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My time off

Moynul Mustafa, 15, takes his GCSEs next summer at Swanlea School in Whitechapel, east London.

For the first three weeks I've got the chance to go on trips organised by my local community in Whitechapel. We'll go to Wales, Scotland or the Lake District and I know I will meet people from all over the country. We are woken at 4am for Muslim prayers, then again at 7am. Midday is another time to pray. We also do some studying - a bit of geography or wildlife. I really enjoy it.

Last summer I went to Bangladesh with my family for the whole summer. I'm glad I'll have some time in London socialising with friends this year - there's so much to do.

I was offered a job at a men's clothing store where I went on work experience. The guy liked the way I worked and gave me the job. But I've decided to say no because it would mean spending my summer in a shop from 9 to 5.30. Also my parents have said they will support me and that I don't have to earn that money.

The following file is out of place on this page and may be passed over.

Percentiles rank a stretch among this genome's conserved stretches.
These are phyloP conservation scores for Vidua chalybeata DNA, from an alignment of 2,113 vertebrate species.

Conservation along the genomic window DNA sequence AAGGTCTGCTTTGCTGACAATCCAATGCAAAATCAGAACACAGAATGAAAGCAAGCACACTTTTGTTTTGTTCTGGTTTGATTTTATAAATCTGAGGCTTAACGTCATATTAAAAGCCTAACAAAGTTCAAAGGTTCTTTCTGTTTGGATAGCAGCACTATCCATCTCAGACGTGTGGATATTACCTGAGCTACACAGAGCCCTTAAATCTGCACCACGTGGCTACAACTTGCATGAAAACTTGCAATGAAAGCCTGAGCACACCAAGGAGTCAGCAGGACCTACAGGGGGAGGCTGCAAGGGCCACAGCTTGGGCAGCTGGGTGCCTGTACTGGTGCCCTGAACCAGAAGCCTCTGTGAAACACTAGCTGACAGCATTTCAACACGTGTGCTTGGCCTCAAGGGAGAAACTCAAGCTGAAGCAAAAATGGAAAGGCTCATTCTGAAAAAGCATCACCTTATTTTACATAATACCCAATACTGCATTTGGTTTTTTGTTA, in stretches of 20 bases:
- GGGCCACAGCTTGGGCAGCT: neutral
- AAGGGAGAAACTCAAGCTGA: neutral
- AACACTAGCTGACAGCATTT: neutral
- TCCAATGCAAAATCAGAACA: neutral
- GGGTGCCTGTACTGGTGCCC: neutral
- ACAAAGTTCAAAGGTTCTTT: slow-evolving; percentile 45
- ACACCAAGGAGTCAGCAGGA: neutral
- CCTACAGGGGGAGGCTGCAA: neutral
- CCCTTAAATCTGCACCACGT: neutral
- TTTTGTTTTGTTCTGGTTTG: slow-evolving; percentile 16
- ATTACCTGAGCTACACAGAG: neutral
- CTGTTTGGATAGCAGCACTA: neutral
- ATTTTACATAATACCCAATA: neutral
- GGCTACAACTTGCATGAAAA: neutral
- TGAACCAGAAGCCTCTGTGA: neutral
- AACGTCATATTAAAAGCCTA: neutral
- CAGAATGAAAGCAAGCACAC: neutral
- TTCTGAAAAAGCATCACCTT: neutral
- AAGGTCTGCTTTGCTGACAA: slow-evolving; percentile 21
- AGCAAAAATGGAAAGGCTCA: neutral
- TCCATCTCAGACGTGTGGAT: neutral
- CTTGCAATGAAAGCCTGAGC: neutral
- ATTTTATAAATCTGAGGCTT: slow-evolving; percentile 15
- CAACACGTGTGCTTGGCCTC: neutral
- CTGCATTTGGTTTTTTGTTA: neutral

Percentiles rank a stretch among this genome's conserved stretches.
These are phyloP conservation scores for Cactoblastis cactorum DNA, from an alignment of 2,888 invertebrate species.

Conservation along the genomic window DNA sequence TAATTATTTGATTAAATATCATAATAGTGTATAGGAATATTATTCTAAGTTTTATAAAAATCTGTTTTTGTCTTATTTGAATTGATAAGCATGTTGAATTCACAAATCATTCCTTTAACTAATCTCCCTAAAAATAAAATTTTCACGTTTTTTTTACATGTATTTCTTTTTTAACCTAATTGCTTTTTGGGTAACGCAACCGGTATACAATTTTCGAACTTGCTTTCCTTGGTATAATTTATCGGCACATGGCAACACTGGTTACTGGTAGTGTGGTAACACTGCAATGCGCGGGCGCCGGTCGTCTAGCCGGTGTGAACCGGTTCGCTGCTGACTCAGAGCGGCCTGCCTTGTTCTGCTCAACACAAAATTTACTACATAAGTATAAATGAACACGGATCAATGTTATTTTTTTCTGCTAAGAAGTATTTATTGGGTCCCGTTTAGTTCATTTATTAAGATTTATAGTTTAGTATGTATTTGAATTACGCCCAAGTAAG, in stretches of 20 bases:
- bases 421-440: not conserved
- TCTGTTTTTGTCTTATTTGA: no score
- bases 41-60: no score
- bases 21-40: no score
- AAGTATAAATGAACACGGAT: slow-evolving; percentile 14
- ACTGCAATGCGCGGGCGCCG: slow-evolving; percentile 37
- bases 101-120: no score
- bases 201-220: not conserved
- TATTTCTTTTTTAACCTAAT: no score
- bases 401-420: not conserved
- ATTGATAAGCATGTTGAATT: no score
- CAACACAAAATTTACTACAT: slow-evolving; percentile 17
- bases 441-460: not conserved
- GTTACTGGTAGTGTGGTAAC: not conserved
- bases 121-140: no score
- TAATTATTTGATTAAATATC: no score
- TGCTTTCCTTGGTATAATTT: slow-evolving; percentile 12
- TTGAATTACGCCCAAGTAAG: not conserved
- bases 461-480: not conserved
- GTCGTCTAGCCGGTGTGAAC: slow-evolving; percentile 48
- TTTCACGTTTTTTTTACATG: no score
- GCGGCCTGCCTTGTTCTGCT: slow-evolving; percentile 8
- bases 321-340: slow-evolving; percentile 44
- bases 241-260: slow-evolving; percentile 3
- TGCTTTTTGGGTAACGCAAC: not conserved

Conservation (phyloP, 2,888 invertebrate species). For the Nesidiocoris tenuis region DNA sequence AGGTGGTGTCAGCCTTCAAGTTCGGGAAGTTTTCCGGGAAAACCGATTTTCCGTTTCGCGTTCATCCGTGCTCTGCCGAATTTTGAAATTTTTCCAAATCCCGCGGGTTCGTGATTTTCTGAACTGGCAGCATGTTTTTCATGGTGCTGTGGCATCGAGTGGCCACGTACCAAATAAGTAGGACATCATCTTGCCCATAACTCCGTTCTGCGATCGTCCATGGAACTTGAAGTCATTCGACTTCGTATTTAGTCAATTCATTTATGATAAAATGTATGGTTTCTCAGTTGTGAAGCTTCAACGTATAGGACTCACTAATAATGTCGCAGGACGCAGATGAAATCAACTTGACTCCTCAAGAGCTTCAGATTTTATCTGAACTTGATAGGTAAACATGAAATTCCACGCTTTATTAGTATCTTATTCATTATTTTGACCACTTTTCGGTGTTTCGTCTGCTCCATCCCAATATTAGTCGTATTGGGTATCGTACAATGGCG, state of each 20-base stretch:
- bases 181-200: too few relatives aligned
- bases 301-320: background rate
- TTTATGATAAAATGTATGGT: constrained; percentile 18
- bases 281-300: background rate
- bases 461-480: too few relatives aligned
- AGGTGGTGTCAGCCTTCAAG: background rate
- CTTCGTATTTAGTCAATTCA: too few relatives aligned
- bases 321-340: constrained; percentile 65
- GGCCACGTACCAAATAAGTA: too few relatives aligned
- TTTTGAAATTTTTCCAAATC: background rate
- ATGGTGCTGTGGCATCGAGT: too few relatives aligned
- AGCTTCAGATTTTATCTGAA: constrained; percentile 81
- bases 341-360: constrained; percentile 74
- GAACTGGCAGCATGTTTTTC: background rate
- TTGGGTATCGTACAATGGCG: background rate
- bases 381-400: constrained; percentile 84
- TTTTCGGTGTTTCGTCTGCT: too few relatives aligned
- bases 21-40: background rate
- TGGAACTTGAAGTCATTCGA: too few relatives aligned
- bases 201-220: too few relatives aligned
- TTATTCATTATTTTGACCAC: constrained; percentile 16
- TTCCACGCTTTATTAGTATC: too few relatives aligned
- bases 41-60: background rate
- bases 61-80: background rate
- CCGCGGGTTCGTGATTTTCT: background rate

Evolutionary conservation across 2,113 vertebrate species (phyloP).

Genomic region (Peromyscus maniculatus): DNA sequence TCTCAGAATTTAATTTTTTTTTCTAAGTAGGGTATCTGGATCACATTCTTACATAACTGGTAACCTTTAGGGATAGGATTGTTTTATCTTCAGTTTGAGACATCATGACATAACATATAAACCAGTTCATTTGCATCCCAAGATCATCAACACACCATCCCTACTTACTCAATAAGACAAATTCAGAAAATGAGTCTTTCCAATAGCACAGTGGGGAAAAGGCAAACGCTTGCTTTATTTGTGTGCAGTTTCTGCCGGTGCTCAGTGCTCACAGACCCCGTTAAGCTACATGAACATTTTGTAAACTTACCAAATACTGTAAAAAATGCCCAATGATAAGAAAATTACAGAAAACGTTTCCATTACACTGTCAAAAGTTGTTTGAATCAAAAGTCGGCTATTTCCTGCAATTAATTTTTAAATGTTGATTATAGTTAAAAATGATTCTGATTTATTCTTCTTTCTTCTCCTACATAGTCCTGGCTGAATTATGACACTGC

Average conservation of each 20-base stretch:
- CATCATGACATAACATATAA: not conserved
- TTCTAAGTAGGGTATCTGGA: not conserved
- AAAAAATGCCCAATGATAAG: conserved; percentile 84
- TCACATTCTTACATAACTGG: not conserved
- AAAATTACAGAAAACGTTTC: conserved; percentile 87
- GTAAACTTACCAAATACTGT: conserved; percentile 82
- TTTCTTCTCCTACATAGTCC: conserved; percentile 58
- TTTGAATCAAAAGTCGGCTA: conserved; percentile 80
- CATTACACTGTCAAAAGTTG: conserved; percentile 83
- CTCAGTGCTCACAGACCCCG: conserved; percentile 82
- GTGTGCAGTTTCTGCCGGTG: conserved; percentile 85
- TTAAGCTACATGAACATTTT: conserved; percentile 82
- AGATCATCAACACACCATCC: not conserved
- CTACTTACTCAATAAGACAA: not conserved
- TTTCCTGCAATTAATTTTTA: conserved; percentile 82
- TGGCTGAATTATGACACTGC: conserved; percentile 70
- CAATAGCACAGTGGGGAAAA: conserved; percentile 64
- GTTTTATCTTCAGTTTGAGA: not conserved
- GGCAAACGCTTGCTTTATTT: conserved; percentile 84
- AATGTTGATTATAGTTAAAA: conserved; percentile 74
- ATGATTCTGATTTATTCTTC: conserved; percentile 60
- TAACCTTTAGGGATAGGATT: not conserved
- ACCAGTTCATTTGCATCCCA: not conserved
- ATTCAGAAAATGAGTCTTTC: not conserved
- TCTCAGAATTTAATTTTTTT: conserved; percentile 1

The best thing about the summer is that after a whole year of work and worry about exams, you get a holiday. My parents are very determined for me to do well at school and in term-time they just sit me down and make me study. I have no choice. But in the holidays they don't care - I can have my freedom and do what I want. I should study a bit in the last week though.

Some people I know look forward to going back to school towards the end of the summer because they get a bit bored - not me. The other breaks you get from school don't last long so you can't count those as holidays. But six weeks - SIXWEEKS - that's more than five. I'm very happy that the hols are finally here.

Moynul Mustafa is a young journalist with the charity Children's Express.

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